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10 Tips for managing your Marketing Budget in 2024

Controlling marketing budgets can be a challenge for businesses of all sizes.

While marketing is essential for building brand awareness, attracting customers, and driving sales, if you're not careful it can also eat up a significant portion of your marketing budget.

However, with the right strategies in place, it's possible to effectively manage your marketing spend and maximise your return on investment.

In this article we look at the top ten tips for managing your marketing budget.

Top Ten Tips for Managing your marketing budgets

    One of the most common ways to blow your marketing budget is through scope creep. Scope creep occurs when a project changes scope whilst you are working on it it. This commonly happens with design and marketing agencies if the projects aren't managed well.

    Much of it comes down to managing time – yours, and your marcomms agency. We are a time-based business – we allocate time to projects. If we can manage that time, then your projects will stay within scope and can fall in line with your marketing budget. However, if the project changes scope (eg. changing content, direction, too many revisions) then that time exceeds the original estimate and your project will cost you more.

    In this article, we'll provide you with 10 tips for controlling your marketing budget and making the most of your marketing efforts.

    From setting clear goals and tracking your results to choosing the right channels and leveraging technology, these tips will help you stay within your budget while achieving your marketing objectives.

    1. Know what you want

    We understand that it’s tempting to see the design first and then figure it out. However, this means more time, which impacts costs. It's important you spend enough time preparing for your project before reaching out to your agency partners. This includes

    • Goals:
      Know exactly what you want to achieve. A vague goal will have a vague outcome.
    • Audience:
      Define the audience your marketing initiative is aimed at. Everything you do should be customer-focused and bring value to them. Without knowing who they are and what they need, you're likely to miss the mark.
    • Channels: 
      Look at the channels you are using. Are they correct for your audience? An investor report won't be distributed via TikTok. And you don't need a 40-page brochure designed for a short internal memo.
    • Outcomes:
      Decide on what defines success for your project, and give it a measurable outcome. You should be able to know if your marketing initiatives are bringing you a return and are a useful implementation of your budget.

    An example of knowing what you want

    Let's look at an example. Let's say you are a financial services company and you have a new investment product you want to sell.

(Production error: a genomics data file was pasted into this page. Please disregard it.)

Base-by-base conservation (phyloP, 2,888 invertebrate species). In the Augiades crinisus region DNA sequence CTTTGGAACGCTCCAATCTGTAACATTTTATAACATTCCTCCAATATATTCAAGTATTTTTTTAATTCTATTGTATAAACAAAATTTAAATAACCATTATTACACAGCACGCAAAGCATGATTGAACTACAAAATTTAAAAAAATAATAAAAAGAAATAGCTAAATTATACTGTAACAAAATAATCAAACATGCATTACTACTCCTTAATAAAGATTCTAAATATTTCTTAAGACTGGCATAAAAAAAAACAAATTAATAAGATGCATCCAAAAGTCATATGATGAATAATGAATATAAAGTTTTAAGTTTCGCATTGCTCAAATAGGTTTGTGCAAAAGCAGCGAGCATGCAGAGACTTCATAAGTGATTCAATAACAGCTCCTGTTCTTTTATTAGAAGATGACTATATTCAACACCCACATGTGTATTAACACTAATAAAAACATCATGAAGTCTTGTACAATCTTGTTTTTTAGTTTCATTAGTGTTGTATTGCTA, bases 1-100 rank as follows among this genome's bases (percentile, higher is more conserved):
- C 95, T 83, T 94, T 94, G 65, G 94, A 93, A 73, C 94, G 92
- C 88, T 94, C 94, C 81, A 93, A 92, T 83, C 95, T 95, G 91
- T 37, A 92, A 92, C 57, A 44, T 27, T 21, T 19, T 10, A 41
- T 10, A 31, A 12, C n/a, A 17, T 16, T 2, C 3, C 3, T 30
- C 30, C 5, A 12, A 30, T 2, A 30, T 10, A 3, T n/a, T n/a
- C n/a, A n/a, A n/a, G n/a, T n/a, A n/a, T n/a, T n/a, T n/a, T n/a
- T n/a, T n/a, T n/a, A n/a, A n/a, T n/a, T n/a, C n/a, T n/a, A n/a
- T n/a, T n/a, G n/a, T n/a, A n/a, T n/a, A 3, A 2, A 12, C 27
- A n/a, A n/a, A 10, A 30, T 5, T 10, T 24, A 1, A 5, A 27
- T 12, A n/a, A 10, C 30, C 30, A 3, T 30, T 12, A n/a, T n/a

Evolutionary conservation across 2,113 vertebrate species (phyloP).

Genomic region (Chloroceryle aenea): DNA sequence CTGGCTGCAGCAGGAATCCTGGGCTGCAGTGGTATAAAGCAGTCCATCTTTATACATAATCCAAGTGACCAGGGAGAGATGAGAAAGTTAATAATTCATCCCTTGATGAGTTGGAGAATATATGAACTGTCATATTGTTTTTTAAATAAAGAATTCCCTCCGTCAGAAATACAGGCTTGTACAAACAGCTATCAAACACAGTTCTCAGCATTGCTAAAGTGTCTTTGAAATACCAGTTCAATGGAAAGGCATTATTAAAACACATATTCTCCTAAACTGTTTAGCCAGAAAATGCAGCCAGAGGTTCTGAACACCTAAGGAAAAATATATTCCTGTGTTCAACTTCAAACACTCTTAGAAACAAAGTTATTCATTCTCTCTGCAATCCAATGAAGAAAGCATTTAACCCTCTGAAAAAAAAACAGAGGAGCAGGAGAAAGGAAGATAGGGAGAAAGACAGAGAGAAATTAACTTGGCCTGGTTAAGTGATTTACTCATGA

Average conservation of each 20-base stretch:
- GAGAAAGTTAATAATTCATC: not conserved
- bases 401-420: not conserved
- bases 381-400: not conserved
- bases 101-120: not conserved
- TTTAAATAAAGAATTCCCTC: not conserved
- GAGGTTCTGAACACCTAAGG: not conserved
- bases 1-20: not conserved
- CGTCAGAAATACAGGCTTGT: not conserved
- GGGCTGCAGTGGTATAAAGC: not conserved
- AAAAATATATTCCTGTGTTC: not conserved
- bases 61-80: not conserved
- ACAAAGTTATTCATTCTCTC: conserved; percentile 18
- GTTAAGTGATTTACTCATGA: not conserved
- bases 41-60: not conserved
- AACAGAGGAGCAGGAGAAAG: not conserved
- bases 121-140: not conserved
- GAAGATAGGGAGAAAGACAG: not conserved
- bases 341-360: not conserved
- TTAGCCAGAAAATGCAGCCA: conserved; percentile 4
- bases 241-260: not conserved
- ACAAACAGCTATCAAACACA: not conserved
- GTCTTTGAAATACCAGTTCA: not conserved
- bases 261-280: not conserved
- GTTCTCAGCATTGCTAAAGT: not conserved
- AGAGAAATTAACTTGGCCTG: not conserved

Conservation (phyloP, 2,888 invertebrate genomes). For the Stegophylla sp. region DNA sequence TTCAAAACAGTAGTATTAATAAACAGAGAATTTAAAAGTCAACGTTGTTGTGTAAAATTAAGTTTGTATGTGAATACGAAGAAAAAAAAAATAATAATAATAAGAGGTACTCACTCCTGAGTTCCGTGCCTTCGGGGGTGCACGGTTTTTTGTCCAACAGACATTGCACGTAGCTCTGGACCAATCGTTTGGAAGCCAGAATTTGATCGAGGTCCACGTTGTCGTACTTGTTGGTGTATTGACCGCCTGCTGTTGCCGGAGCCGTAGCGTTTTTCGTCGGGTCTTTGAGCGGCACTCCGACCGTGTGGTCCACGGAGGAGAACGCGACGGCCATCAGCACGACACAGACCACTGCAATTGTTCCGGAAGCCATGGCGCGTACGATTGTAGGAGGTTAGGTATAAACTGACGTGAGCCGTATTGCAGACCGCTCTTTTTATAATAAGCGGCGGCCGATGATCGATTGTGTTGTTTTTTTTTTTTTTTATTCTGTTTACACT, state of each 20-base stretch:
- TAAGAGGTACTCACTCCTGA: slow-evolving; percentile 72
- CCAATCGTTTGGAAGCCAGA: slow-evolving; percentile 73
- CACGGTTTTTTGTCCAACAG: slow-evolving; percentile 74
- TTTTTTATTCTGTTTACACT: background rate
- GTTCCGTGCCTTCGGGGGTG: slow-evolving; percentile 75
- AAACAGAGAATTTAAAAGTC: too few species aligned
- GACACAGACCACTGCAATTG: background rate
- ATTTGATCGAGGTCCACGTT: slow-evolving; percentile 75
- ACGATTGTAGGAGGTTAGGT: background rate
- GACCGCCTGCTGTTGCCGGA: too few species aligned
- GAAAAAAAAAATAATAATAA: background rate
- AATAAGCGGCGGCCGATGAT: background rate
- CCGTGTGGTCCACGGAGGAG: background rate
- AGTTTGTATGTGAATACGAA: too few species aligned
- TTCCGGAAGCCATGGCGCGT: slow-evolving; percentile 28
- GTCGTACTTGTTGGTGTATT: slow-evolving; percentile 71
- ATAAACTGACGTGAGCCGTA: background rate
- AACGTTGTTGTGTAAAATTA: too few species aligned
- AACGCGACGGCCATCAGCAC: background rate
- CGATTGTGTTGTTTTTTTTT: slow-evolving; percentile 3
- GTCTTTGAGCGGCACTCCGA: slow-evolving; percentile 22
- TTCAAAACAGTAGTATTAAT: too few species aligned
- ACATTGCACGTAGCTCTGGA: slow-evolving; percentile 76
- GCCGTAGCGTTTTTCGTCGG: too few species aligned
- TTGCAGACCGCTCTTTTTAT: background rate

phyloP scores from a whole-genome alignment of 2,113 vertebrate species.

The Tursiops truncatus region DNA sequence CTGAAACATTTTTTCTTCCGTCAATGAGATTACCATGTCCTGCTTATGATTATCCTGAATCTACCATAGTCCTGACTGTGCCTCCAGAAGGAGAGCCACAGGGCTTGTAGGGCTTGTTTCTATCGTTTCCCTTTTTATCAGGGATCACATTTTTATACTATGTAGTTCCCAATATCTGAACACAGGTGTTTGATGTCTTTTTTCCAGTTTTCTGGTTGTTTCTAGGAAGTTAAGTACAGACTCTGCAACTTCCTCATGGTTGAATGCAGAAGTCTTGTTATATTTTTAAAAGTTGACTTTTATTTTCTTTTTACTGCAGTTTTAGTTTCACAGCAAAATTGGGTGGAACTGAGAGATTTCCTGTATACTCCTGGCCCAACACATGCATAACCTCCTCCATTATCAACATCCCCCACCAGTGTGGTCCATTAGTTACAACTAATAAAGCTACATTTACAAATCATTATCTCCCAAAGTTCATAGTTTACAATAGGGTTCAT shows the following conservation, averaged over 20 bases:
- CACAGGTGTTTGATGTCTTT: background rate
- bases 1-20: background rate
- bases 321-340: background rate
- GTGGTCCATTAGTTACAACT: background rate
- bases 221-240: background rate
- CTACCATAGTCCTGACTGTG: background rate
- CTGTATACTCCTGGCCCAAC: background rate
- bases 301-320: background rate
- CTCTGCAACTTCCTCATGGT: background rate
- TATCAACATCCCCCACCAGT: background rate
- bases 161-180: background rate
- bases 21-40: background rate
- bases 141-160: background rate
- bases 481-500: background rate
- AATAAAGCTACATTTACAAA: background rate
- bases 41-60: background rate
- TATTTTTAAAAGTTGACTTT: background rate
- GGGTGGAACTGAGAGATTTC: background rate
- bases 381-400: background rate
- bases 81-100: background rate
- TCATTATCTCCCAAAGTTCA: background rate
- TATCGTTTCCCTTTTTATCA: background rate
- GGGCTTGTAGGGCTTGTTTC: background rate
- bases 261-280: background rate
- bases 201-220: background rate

Goal: To educate my potential investment buyer and give them the information they need to make a purchasing decision

    Audience: An IFA (Independent Financial Advisor). This person understands the technical terms behind my product so I can use the correct language without fear of confusing them.

    Channel: A PDF brochure with a little teaser video sent in WhatsApp. They use a desktop computer so can read PDFS, but they also like to print out the brochure for their client. So we need to make sure it' fits an A4 printer and doesn't use too  much ink up. I've got them on WhatsApp, so a cool little graphic or video (low size) will whet their appetite to go to their email and read the product brochure.

    Outcome: My goal is to sell my investment product. As only the people who see this brochure can sell it, I can judge if I've given them the correct information by if they sell it. If they don't, I need to find out why not. I can send my brochure to them via an automated email software so I can track if they open it.

    If you’re uncertain about exactly what you want, schedule a discovery meeting with us and we can assist you with planning your project in line with your marketing budget. You’ll save more in the long run with a well-planned-out project.

    2. Write a clear design brief

    Avoid room for error by giving us a clear brief. A good brief outlines your exact requirements and minimises the opportunity for error or for missing your goals.

    If you are unsure about something, bring it up early so we can look at your options and solutions and avoid spending extra time, back and forth.

    Read here about how to write a good design brief.

    3. Make sure your content is correct

    Have your content finalised before sending it over to your designers as it is then designed according to what you supply.

    This is then proofread; designed, typeset and formatted to create your marketing collateral.

    Making changes after we’ve done the design, incurs extra time and has a knock-on effect.

    Make sure everyone in your team who is going to have a say in it, is happy and signs it off before sending it to your agency.